By Huong Nguyen
Oh. My. God! The girl, she’s in my bed. How did this happen?
I first met her several months ago in 1994. We worked in the same dormitory— I, a resident assistant, she, a program assistant. She was shy and quiet, at least around me. I paid little attention to her, because we didn’t work directly together. Until one day, she rocked my world, literally.
She made an announcement at our weekly dormitory staff meeting. “Hi, everyone. We’re having a rally tomorrow to ask the university to address its non-discrimination policy and the presence of ROTC on campus, since ROTC doesn’t allow LGBT students to participate. So, please come out to support us and help end the ban on gays in the military.”
Holy crap! She’s leading the charge to kick ROTC off campus? All this time, why didn’t she tell me? Why didn’t anyone tell me? We all worked together for heaven’s sake. The staff knew I was in ROTC. It’s hard to miss, since I was constantly in uniform, even at these meetings. They also knew I wasn’t homophobic, either. How could I have been? Like, a third of the staff was queer.
This was eff’ing rich. We’re supposed to support all students on campus. Yet, when it came to ROTC students, screw them. Screw them all for the sake of equality. Screw me. And kids like me, who desperately needed this opportunity. And, who were willing to stand on the wall, to make the ultimate sacrifice, so y’all can have this right to protest —to screw us. The gratitude, it’s overwhelming. Of course, I told a much tamer version of my thoughts to the swarming TV reporters covering the anti-military rallies on campus. The ones led by the girl.
Several weeks after the announcement, I was going to wash my clothes one night. When I entered the laundry room, I saw the girl—and no one else. “Just my luck,” I thought. She looked up and smiled at me. I responded with a weak smile and proceeded to load my clothes into the washing machine. “Are you doing anything fun this weekend?” she asked. I truly didn’t want to talk to her, but she was so disarming. And I didn’t wanna be impolite. To my surprise, we chatted for a long time about many things, except the pink elephant in the room.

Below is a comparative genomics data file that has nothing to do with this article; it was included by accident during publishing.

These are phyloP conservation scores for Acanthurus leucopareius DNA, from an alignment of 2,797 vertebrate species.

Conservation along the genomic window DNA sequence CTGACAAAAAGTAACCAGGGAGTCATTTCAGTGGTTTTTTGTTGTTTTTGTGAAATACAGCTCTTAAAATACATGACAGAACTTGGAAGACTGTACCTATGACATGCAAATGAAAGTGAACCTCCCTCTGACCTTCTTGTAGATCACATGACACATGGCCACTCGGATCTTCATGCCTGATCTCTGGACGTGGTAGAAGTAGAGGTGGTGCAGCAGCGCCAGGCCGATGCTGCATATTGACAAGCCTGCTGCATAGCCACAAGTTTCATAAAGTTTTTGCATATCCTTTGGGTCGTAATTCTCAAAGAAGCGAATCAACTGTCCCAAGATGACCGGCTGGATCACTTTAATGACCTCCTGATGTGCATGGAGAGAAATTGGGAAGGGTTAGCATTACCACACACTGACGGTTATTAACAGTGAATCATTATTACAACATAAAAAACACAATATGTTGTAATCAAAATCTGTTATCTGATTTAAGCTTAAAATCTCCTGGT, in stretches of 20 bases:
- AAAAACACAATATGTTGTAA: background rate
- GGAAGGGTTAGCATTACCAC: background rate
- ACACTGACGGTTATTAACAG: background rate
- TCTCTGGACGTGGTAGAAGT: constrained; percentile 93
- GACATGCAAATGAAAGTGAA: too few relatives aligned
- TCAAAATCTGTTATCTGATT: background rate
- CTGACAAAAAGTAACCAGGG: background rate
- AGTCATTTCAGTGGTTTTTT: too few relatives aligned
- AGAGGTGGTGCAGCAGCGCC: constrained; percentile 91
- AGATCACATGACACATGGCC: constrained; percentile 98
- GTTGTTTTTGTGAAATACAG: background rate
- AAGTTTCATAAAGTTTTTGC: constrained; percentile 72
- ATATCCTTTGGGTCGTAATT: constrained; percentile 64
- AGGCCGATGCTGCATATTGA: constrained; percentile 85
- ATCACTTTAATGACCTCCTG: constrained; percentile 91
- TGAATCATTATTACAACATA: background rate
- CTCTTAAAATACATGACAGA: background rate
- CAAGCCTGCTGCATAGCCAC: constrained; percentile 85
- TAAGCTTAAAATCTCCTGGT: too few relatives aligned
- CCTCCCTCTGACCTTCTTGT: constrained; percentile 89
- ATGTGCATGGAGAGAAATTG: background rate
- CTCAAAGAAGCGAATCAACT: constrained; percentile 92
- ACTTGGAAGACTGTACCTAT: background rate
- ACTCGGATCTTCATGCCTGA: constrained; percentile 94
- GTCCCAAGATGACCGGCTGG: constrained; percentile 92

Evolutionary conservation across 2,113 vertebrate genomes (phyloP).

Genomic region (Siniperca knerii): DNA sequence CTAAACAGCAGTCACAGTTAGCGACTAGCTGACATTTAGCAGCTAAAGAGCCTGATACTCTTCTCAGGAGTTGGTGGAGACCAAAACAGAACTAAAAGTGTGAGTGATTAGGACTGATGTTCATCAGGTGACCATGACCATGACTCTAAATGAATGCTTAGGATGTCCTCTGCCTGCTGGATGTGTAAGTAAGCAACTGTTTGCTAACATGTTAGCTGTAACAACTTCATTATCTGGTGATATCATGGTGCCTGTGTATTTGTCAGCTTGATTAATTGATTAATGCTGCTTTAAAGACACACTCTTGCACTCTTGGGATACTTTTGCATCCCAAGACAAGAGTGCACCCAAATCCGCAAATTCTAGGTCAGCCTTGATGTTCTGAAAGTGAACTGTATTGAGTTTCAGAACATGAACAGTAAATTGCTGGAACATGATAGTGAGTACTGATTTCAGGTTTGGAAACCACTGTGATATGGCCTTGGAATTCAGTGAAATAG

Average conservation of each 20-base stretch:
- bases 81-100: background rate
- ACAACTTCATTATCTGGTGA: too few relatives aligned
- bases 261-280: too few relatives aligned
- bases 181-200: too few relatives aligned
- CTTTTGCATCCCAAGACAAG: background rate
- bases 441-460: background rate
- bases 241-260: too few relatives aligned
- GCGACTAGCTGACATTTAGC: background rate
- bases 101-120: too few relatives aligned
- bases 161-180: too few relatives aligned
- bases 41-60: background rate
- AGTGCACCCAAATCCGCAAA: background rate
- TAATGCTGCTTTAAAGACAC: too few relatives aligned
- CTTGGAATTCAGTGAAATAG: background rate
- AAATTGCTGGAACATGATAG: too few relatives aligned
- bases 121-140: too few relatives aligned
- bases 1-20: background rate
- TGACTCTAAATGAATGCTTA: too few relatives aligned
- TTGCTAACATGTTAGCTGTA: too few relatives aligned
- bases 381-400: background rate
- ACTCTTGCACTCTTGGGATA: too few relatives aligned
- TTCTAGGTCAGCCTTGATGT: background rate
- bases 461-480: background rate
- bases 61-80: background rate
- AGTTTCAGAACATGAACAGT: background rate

What intrigued me, in a disconcerting way, was that she immediately saw through my exterior. The one I had cultivated for so long to protect myself. The badass, take-no-prisoner, I-can-kick-anyone’s-ass-with-my-pinky-or-die-trying persona. Of course, that was me. But she also saw my core— the lonely, abandoned 6-year-old who was looking for a home. No one had been able to do that before.
“Gotta go. I’m late to drill with my unit,” I tell the girl.
Immediately upon arriving, a captain slips a form under my nose. He explains, “The law is now called ‘Don’t Ask, Don’t Tell.’ The military can’t ask you whether you’re homosexual anymore, because being homosexual is not illegal. But signing this form ensures that you know that you still can’t commit homosexual conduct.” My panic only subsides when I realize that everyone is being asked to sign the same thing.
The new law is brilliant, I thought. I know I’m not the sharpest tool in the shed. But if it looks like a duck and quacks like a duck, isn’t it an eff’ing duck? How can you say that you have nothing against ducks, and at the same time ban all animals that look, act, and sound like ducks? What a pile of highbrow sophistry. In other words, cow dung.
But I have a more immediate problem: the girl.